Disabled Children and Privacy

Parents have an incredible amount of rights over our children and how they are raised in the US. We have access to more private information about our young children than anyone else, and we aren’t legally compelled to keep their medical history secret. So no one is going to make us treat our kids with respect, and no one is going to make us keep their medical data private. We have to choose that.

But I think we should. We live in an ableist world where symptoms of disabilities are often stigmatized and mocked. Bathroom difficulties are high on the list of shameful or scornful challenges. All too often, I see parents of disabled children talking openly and publicly about their child’s difficulties with toilet use. While this kind of talk is fairly common among parents of toddlers of all ability levels, as kids age, most will grow out of toileting challenges, and those that don’t will generally have disabilities. When parents talk about their seven or eight year old child and describe their toilet accidents, they are jeopardizing their child’s future employment prospects.

The internet is forever, and it’s searchable. There are some things no one needs to know about your child. There are some things a few people need to know – like their doctors and school teachers. There are even fewer things that the whole world needs to know, or should know about your child. Future employers don’t need to know about your daughter’s meltdown when she was ten and had the flu. Potential future romantic partners don’t need to know that your son still had bladder control issues as a preteen.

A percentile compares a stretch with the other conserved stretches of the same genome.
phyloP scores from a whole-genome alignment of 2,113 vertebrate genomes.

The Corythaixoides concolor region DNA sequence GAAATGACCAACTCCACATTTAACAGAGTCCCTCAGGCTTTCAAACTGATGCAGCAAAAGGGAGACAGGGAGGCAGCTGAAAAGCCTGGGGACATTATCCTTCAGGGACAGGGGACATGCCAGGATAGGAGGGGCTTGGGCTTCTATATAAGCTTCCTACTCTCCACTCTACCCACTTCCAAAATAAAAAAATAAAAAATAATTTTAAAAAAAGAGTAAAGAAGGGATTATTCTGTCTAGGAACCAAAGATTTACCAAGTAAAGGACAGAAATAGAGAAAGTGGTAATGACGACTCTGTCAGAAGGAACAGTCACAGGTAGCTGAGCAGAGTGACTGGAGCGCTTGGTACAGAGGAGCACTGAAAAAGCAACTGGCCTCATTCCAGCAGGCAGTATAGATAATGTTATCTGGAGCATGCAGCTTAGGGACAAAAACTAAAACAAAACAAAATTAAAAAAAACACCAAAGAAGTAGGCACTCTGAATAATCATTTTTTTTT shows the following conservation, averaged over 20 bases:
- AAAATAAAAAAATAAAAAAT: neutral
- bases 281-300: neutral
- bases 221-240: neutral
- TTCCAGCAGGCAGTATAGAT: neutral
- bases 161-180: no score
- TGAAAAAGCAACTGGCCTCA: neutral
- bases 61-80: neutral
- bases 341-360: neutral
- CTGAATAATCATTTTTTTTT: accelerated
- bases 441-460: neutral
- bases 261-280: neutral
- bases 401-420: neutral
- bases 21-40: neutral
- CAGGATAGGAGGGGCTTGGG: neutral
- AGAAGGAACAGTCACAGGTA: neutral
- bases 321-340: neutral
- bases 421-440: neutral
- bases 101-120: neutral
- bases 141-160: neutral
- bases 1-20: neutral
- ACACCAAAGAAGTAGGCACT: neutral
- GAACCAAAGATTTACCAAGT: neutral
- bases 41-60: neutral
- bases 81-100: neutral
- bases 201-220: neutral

While we aren’t bound by law to protect our children’s privacy, in particular their medical privacy, we should be compelled by love for our children to do so. The next time you think about posting about a meltdown or a toilet mishap or whatever,ask yourself “Who needs to know this?” I’m open about my son being autistic. I don’t go into details about his struggles. I don’t want to bias anyone against him or encourage them to prejudge him or other autistic people based on his toughest moments.

We should encourage the world to love our children and accept them, not to fear them or see them as burdens. Make sure what you put out into the world affirms the rights of your child and adults with similar health conditions. If you really need to vent, if you simply must talk about the bad parts along with the good, do so privately. Call a friend. Write in your diary. Private message with someone who will understand and be supportive and still love your child at the end of the day. The whole world doesn’t need to know about all your children’s struggles, until your children are ready to share those themselves.

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